New figures show Highway Code falls short on stopping distances

News from Brake
Tuesday 25 July, 2017
news@brake.org.uk

Stopping distances in the UK Highway Code should be increased because drivers' thinking time has been underestimated, according to figures obtained by Brake, the road safety charity.

Brake asked TRL (Transport Research Laboratory) to provide evidence on the time taken by car drivers to perceive, recognise and react to emergency situations. TRL referred to academic literature and concluded that the average thinking time is 1.5 seconds − more than double the 0.67 seconds set out in the Highway Code (see table 1).

This means that average total stopping distance − including thinking and braking distance − is an extra 2.75 car lengths (11 metres) at 30mph and an extra 3.75 car lengths (15 metres) at 40mph compared with the distances used in the Code. This difference rises to an additional 6.25 car lengths (25 metres) at 70mph.

Table 1: overall average stopping distances (average car length = 4m)

Speed

20mph

30 mph

40 mph

50 mph

60 mph

70 mph

Brake/TRL study

19m

34m

51m

71m

95m

121m

UK Highway Code

12m

23m

36m

53m

73m

96m

Difference

7m

11m

15m

18m

22m

25m

 

See a graphic showing the differences here.

Brake is calling on the Government to increase stopping distances in its next update to the Highway Code.

Jason Wakeford, spokesman for Brake, the road safety charity, said: "These figures suggest stopping distances taught to new drivers in the Highway Code fall woefully short. Even though car braking technology has improved in recent years, the majority of the overall stopping distance at most speeds is actually made up of the time taken to perceive the hazard and react.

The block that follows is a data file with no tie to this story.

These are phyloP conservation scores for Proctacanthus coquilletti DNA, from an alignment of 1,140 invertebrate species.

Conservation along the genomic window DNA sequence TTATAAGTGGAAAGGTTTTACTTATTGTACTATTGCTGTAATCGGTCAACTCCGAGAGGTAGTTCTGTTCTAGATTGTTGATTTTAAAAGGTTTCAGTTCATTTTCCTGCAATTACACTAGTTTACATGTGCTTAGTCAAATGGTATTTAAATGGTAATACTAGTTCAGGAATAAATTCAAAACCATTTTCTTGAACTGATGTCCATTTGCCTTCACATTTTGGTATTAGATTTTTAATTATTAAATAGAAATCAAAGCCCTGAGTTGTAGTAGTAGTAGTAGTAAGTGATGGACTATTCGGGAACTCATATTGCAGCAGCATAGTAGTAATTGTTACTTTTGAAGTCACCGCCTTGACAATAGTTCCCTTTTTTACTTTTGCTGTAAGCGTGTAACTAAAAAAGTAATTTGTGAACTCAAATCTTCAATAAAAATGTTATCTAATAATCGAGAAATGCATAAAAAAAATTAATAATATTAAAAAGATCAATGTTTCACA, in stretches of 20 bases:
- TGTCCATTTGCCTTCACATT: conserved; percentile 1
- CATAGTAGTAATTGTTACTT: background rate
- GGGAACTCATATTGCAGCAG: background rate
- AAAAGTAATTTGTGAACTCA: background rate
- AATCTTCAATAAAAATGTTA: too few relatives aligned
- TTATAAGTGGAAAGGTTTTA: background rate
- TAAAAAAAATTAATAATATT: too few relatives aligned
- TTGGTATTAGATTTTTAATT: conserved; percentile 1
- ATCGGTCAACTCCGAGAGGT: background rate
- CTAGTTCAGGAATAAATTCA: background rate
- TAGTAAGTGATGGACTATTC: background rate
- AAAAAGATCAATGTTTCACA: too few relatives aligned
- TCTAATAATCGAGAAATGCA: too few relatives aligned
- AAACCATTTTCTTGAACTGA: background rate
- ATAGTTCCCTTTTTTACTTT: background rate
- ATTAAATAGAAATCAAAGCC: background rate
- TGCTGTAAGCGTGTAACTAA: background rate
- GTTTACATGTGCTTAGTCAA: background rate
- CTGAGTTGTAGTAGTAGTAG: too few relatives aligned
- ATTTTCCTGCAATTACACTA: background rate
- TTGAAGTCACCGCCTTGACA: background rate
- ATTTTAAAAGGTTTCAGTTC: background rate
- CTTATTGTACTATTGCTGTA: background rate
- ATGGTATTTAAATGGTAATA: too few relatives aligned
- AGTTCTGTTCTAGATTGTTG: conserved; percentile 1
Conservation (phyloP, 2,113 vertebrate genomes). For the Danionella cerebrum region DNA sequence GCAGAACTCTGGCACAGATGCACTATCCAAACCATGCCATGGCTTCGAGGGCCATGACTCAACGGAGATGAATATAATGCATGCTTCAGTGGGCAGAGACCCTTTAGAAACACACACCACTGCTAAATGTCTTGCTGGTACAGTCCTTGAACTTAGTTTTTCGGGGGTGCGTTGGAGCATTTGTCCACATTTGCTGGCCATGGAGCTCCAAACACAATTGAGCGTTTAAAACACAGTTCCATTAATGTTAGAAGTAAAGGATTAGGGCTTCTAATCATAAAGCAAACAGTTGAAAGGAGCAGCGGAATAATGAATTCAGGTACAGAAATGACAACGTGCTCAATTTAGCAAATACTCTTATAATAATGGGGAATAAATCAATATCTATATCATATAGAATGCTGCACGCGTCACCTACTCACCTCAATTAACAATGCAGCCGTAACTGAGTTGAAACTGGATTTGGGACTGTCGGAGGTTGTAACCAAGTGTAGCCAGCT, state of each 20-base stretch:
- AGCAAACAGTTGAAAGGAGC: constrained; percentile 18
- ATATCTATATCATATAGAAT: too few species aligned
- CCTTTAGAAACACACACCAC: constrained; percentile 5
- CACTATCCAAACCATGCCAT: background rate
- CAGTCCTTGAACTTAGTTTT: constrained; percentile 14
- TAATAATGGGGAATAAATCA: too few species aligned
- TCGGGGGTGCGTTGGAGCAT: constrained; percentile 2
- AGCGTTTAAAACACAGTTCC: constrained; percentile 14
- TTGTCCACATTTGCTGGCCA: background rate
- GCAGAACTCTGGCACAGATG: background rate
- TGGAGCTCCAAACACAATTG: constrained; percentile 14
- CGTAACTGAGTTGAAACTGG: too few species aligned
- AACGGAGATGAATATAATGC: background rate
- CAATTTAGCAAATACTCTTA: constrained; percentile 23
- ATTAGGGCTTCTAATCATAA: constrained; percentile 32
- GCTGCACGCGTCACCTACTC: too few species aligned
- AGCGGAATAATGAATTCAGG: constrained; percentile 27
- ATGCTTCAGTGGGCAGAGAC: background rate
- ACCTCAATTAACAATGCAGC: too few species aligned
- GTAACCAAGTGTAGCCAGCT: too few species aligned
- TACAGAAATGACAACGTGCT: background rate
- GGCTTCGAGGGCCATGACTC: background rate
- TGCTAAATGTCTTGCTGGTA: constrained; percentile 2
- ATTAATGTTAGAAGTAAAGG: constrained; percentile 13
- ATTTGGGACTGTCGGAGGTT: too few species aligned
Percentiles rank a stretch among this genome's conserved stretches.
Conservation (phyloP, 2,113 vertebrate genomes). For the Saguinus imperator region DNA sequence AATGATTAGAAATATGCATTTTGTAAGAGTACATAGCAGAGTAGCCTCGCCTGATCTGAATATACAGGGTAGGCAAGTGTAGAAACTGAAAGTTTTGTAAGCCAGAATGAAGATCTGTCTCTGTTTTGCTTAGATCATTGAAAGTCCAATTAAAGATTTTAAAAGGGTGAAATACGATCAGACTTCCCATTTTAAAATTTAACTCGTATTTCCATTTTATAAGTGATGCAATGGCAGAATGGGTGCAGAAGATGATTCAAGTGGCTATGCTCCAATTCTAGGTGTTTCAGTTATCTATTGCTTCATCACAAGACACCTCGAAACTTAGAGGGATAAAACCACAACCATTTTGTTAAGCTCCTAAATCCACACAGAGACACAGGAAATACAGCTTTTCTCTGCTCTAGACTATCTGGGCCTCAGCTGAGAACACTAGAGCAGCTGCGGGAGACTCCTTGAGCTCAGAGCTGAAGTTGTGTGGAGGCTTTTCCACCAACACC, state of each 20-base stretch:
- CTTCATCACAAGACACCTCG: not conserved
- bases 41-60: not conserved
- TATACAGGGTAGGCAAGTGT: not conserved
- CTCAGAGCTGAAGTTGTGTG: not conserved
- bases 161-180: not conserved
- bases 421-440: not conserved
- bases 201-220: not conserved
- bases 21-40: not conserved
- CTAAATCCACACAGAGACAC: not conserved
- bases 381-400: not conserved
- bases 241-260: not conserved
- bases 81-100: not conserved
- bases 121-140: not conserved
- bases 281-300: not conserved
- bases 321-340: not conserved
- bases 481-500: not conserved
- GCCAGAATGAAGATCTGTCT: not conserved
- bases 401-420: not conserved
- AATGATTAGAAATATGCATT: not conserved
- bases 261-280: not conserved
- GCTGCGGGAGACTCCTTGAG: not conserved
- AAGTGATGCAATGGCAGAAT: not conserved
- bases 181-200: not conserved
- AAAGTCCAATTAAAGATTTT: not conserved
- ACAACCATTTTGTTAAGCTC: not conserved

"The research shows that average thinking time is more than double that set out in the Highway Code. A true understanding of how long it takes to stop a car in an emergency is one of the most important lessons for new drivers. Understanding true average thinking time reminds all drivers how far their car will travel before they begin to brake  − as well as highlighting how any distraction in the car which extends this time, like using a mobile phone, could prove fatal.

"Brake is calling on the Government to increase the stopping distances in the Highway Code as a matter of urgency."

[ENDS]

Notes to editors:

Cuerden, R. (2017). The mechanics of emergency braking. Transport Research Laboratory: http://www.brake.org.uk/assets/docs/pdf/The-mechanics-of-emergency-braking-2017.pdf

About Brake

Brake is a national road safety and sustainable transport charity, founded in 1995, that exists to stop the needless deaths and serious injuries that happen on roads every day, make streets and communities safer for everyone, and care for families bereaved and injured in road crashes. Brake promotes road safety awareness, safe and sustainable road use, and effective road safety policies.

We do this through national campaignscommunity educationservices for road safety professionals and employers, and by coordinating the UK's flagship road safety event every November, Road Safety Week. Brake is a national, government-funded provider of support to families and individuals devastated by road death and serious injury, including through a helpline and support packs.

Follow Brake on TwitterFacebook, or The Brake Blog.

Road crashes are not accidents; they are devastating and preventable events, not chance mishaps. Calling them accidents undermines work to make roads safer, and can cause insult to families whose lives have been torn apart by needless casualties.

Tags: road safety stopping distances thinking time 20mph 30mph Department for Transport Highway Code car lengths TRL Transport Research Laboratory research data